The paper suggests that the relatively faster increase in the food demand for pulses in Africa and Asia (Southern Asia in particular) could be attributed to faster-paced increases in their populations compared with other regions. Between 2020 and 2050, Southern Asia’s population is expected to expand by 27 percent. In addition to a growing population, other drivers of pulse demand could include the importance of pulses as a protein source for vegetarian populations, income growth for low-to-medium-income consumers, growth in urban populations and increased demand for processed pulse products, and the realization of the health benefits of pulses. An analysis by Kumar, Joshi, and Birthal projects that demand for pulse crops in Southern Asia (comprising India, Pakistan, Bangladesh, Nepal, Sri Lanka, and Bangladesh) will increase from 17.6 million tons in 2005 to 24 million tons by 2025. That rate of growth in demand for pulses is more than the rate projected for any cereal crop (including rice and wheat).
Supply-side constraints are the major obstacles in increasing global pulse supply. These constraints include low yields in developing countries (pulses are mainly grown in marginal areas under low-input conditions), small-scale production, lack of access to improved seeds, low seed replacement rates, weak institutional arrangements, low research priorities, and a lack of government support compared to cereals. In recent months, IFPRI has held a number of dialogues and a roundtable discussion on “Enhancing Opportunities for Increasing Production and Consumption of Pulses.” A number of recommendations for India have been suggested at these events in order to overcome some of these supply-side constraints. These include the development of area-specific pulse varieties, advancement of transgenic technologies for biotic and abiotic stress resistance, horizontal expansion of pulses in central and southern India, minimum support price policies, and increased government support.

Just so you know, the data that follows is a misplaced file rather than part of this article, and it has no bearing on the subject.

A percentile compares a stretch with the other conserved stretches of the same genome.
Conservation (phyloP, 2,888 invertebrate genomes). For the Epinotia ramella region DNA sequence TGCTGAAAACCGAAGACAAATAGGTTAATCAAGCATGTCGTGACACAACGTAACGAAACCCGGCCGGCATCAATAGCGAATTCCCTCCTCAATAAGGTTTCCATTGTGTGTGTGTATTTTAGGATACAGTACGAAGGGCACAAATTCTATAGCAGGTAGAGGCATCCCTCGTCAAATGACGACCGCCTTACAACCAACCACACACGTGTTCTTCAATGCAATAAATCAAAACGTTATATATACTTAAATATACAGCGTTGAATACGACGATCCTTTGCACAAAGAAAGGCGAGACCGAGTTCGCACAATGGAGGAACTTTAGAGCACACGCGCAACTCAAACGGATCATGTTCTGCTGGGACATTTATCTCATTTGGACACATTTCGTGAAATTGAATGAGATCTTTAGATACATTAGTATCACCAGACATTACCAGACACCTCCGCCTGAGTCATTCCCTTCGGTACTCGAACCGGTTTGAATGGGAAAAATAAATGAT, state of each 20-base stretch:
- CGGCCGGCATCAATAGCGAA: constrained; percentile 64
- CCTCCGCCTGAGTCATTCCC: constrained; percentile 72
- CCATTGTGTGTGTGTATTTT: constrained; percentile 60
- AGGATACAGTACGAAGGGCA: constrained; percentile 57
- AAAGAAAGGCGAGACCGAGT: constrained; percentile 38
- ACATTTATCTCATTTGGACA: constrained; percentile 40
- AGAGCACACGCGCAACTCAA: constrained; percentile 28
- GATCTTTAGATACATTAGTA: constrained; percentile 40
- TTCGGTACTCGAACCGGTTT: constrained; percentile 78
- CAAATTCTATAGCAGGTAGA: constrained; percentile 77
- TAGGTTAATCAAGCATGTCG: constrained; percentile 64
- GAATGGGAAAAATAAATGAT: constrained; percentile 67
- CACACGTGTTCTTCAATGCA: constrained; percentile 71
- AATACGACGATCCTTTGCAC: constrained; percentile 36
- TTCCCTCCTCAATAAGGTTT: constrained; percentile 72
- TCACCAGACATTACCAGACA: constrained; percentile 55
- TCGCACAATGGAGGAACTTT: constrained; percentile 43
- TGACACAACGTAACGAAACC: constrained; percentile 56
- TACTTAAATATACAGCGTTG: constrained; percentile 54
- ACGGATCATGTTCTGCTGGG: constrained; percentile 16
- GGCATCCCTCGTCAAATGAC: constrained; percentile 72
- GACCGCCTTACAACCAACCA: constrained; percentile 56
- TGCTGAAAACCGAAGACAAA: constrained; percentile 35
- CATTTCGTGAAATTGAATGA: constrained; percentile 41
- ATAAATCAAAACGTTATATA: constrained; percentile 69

By: Bas Paris